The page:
Men Have A Default, But Not A Path

…nor a goal.

I’m inching my way toward constructive work in helping to create and define positive masculinity, which leads me to think about masculinity a lot, which is weird. The reason it is weird is that there is no healthy, established pathway for the thoughts, and many of the pathways being built that I am aware of are going the wrong direction.

A Google glance at discussion around masculinity reveals a few consistent threads, none of which are helpful, and some of which are harmful:

  1. Men are garbage and the source of every imagineable human problem, today and throughout history
  2. Men are the real victims of powerful Feminists and reverse-sexism, and must band together and swallow the Red Pill and double down on toxicity
  3. Men are innately hierarchical and aggressive, and are the victims of feminizing culture and unnatural restraints on their nature (compared to the good ol’ days); this one is related to the above but feels distinct
  4. Men are less and less employable in modern economies (see who has the jobs created in the last 10 years and who lots the jobs that were lost), less and less happy and healty, committing suicide more often and overdosing more often, but no one can figure out why. See above.
    1. At the same time men are utterly in control and have all of the power, all of the wealth, and every possible privilege. We fill the prison cells and the penthouse suites.

Or, you can boil it down to two main threads:

  • There is nothing positive about men, or
  • There is nothing questionable about men

Why is it so hard to say that there are positive things about men and also questionable things about men? Not only is that the only hopeful way forward, but frankly it seems to be the fact of the matter.

In trying to start constructive work here, I’ve been focusing on my Profiles in Positive Masculinity. As I said when I started the series, rather than coming up with a ‘theory of manhood’ or something at the beginning, what I wanted to do is to present what I thought were examples of positive masculinity in the form of living human beings. This is following along with the old Greek idea of the phronemos – the wise one who teaches wisdom by example rather than by formula. (True wisdom cannot be taught with words, but it can be recognized and emulated.) My hope was, and is, that even lacking a clear path to positive masculinity, we could intuit examples of it and hold them up, and then maybe later out of that comes a theory, and then a path.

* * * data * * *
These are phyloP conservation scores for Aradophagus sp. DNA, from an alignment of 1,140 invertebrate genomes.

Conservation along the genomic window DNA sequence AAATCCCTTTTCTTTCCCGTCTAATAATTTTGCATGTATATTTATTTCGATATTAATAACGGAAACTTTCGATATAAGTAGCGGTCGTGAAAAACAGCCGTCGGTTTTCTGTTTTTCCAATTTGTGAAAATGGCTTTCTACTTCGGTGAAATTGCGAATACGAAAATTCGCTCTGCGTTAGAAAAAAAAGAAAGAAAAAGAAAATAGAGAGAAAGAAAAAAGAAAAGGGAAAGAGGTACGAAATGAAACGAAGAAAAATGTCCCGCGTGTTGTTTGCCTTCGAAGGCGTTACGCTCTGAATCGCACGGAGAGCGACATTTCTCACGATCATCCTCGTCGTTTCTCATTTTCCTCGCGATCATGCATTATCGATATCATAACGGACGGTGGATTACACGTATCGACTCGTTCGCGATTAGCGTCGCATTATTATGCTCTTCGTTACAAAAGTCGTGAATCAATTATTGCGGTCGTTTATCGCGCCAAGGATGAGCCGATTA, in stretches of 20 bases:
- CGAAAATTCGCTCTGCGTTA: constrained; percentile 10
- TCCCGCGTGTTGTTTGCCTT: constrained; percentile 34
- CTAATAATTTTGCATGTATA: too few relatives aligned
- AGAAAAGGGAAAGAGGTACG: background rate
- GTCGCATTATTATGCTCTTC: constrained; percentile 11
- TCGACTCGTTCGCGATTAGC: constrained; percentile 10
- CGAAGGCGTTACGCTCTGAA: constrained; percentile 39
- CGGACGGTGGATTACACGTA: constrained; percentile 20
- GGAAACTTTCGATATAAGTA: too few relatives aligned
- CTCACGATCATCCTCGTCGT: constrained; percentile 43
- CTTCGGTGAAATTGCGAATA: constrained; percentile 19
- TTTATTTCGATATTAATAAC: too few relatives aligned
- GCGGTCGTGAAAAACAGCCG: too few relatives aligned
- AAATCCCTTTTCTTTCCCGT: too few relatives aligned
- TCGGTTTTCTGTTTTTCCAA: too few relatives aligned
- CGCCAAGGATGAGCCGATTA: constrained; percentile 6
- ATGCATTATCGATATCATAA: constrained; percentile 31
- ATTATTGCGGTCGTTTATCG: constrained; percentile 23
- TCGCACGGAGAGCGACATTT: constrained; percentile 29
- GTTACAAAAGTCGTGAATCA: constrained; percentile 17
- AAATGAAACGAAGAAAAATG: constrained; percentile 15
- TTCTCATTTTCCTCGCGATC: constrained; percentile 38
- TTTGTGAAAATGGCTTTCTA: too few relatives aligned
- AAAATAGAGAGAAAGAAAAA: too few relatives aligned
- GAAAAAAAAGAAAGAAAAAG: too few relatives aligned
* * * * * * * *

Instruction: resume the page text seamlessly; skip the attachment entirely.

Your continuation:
The big problem is that men who want to be good men do not have a good path to get there. What we learn from our dads and grandpas is questionable – of inconsistent quality, let’s say, since their contexts were ones where men had more unquestioned power (we might have as much power now, but it is not unquesitoned). What we learn from media is created to make us insecure so that we buy shit we don’t need and fear people we should ally ourselves with – that’s the purpose of media, to be blunt, and using media for anything else requires persistent reistsance and careful discernment. What we get from culture overall is what Utah Philips called a “blueprint for self-destruction” and, along the way, a blueprint for the destruction of others. That’s the default – we are time-bombs that, ideally, never go off. Or, failing that, maybe we only hurt ourselves. (See falling white male life expectancy and rising white male suicide rates for example)